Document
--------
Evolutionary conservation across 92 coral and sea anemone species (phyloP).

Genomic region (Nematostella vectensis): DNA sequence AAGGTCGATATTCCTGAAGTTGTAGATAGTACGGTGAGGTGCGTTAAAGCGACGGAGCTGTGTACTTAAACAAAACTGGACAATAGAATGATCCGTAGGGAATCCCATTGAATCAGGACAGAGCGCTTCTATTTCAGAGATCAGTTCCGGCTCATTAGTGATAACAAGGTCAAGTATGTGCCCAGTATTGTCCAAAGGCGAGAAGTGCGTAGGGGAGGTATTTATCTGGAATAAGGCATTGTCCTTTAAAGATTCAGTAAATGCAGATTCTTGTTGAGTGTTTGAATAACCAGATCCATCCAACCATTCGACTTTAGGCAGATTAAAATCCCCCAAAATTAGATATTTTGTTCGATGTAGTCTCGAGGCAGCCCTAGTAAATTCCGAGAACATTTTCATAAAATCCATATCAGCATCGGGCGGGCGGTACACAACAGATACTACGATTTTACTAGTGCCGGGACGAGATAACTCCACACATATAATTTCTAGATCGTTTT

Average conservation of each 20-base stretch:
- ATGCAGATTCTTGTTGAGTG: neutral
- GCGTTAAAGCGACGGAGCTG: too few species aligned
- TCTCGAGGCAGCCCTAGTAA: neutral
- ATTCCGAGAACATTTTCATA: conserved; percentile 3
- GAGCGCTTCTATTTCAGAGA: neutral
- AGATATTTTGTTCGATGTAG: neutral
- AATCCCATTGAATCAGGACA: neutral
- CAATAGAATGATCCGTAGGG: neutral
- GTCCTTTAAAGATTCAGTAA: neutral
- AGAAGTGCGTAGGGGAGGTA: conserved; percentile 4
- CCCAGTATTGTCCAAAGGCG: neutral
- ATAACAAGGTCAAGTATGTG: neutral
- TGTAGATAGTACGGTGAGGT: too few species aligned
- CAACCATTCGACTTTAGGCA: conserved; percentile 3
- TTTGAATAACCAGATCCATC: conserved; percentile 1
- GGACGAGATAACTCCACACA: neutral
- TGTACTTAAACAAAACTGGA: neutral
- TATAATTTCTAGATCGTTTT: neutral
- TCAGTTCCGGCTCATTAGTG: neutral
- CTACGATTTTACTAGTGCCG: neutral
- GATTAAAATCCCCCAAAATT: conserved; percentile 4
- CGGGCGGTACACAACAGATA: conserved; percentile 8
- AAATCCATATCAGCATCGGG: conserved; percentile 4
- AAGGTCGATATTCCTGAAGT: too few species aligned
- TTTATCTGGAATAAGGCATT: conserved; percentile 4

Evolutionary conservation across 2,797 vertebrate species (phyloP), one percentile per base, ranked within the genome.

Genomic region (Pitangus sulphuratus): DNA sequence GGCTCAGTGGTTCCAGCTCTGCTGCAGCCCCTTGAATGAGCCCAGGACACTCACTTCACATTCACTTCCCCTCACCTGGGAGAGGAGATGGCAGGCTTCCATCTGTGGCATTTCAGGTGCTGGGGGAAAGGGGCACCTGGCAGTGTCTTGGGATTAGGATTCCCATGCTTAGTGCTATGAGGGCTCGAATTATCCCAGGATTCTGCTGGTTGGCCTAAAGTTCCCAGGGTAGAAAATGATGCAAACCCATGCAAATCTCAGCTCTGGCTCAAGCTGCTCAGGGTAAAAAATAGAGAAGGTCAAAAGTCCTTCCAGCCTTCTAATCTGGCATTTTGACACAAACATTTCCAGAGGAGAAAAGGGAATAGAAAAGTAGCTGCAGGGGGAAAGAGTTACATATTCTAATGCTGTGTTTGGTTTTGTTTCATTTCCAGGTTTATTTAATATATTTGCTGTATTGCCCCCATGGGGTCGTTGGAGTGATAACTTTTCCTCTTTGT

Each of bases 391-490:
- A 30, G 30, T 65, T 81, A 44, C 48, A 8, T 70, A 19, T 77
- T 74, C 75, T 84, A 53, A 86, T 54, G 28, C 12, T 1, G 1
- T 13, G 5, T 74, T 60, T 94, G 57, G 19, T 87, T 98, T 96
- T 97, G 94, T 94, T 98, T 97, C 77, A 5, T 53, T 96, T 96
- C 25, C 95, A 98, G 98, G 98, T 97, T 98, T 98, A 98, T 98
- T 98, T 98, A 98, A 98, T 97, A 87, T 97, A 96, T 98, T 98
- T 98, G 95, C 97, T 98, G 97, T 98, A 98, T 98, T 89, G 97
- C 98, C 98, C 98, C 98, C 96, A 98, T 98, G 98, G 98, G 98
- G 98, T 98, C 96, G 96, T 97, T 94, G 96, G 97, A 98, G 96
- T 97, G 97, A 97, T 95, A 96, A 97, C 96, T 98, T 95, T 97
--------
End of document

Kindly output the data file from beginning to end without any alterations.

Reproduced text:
Evolutionary conservation across 92 coral and sea anemone species (phyloP).

Genomic region (Nematostella vectensis): DNA sequence AAGGTCGATATTCCTGAAGTTGTAGATAGTACGGTGAGGTGCGTTAAAGCGACGGAGCTGTGTACTTAAACAAAACTGGACAATAGAATGATCCGTAGGGAATCCCATTGAATCAGGACAGAGCGCTTCTATTTCAGAGATCAGTTCCGGCTCATTAGTGATAACAAGGTCAAGTATGTGCCCAGTATTGTCCAAAGGCGAGAAGTGCGTAGGGGAGGTATTTATCTGGAATAAGGCATTGTCCTTTAAAGATTCAGTAAATGCAGATTCTTGTTGAGTGTTTGAATAACCAGATCCATCCAACCATTCGACTTTAGGCAGATTAAAATCCCCCAAAATTAGATATTTTGTTCGATGTAGTCTCGAGGCAGCCCTAGTAAATTCCGAGAACATTTTCATAAAATCCATATCAGCATCGGGCGGGCGGTACACAACAGATACTACGATTTTACTAGTGCCGGGACGAGATAACTCCACACATATAATTTCTAGATCGTTTT

Average conservation of each 20-base stretch:
- ATGCAGATTCTTGTTGAGTG: neutral
- GCGTTAAAGCGACGGAGCTG: too few species aligned
- TCTCGAGGCAGCCCTAGTAA: neutral
- ATTCCGAGAACATTTTCATA: conserved; percentile 3
- GAGCGCTTCTATTTCAGAGA: neutral
- AGATATTTTGTTCGATGTAG: neutral
- AATCCCATTGAATCAGGACA: neutral
- CAATAGAATGATCCGTAGGG: neutral
- GTCCTTTAAAGATTCAGTAA: neutral
- AGAAGTGCGTAGGGGAGGTA: conserved; percentile 4
- CCCAGTATTGTCCAAAGGCG: neutral
- ATAACAAGGTCAAGTATGTG: neutral
- TGTAGATAGTACGGTGAGGT: too few species aligned
- CAACCATTCGACTTTAGGCA: conserved; percentile 3
- TTTGAATAACCAGATCCATC: conserved; percentile 1
- GGACGAGATAACTCCACACA: neutral
- TGTACTTAAACAAAACTGGA: neutral
- TATAATTTCTAGATCGTTTT: neutral
- TCAGTTCCGGCTCATTAGTG: neutral
- CTACGATTTTACTAGTGCCG: neutral
- GATTAAAATCCCCCAAAATT: conserved; percentile 4
- CGGGCGGTACACAACAGATA: conserved; percentile 8
- AAATCCATATCAGCATCGGG: conserved; percentile 4
- AAGGTCGATATTCCTGAAGT: too few species aligned
- TTTATCTGGAATAAGGCATT: conserved; percentile 4

Evolutionary conservation across 2,797 vertebrate species (phyloP), one percentile per base, ranked within the genome.

Genomic region (Pitangus sulphuratus): DNA sequence GGCTCAGTGGTTCCAGCTCTGCTGCAGCCCCTTGAATGAGCCCAGGACACTCACTTCACATTCACTTCCCCTCACCTGGGAGAGGAGATGGCAGGCTTCCATCTGTGGCATTTCAGGTGCTGGGGGAAAGGGGCACCTGGCAGTGTCTTGGGATTAGGATTCCCATGCTTAGTGCTATGAGGGCTCGAATTATCCCAGGATTCTGCTGGTTGGCCTAAAGTTCCCAGGGTAGAAAATGATGCAAACCCATGCAAATCTCAGCTCTGGCTCAAGCTGCTCAGGGTAAAAAATAGAGAAGGTCAAAAGTCCTTCCAGCCTTCTAATCTGGCATTTTGACACAAACATTTCCAGAGGAGAAAAGGGAATAGAAAAGTAGCTGCAGGGGGAAAGAGTTACATATTCTAATGCTGTGTTTGGTTTTGTTTCATTTCCAGGTTTATTTAATATATTTGCTGTATTGCCCCCATGGGGTCGTTGGAGTGATAACTTTTCCTCTTTGT

Each of bases 391-490:
- A 30, G 30, T 65, T 81, A 44, C 48, A 8, T 70, A 19, T 77
- T 74, C 75, T 84, A 53, A 86, T 54, G 28, C 12, T 1, G 1
- T 13, G 5, T 74, T 60, T 94, G 57, G 19, T 87, T 98, T 96
- T 97, G 94, T 94, T 98, T 97, C 77, A 5, T 53, T 96, T 96
- C 25, C 95, A 98, G 98, G 98, T 97, T 98, T 98, A 98, T 98
- T 98, T 98, A 98, A 98, T 97, A 87, T 97, A 96, T 98, T 98
- T 98, G 95, C 97, T 98, G 97, T 98, A 98, T 98, T 89, G 97
- C 98, C 98, C 98, C 98, C 96, A 98, T 98, G 98, G 98, G 98
- G 98, T 98, C 96, G 96, T 97, T 94, G 96, G 97, A 98, G 96
- T 97, G 97, A 97, T 95, A 96, A 97, C 96, T 98, T 95, T 97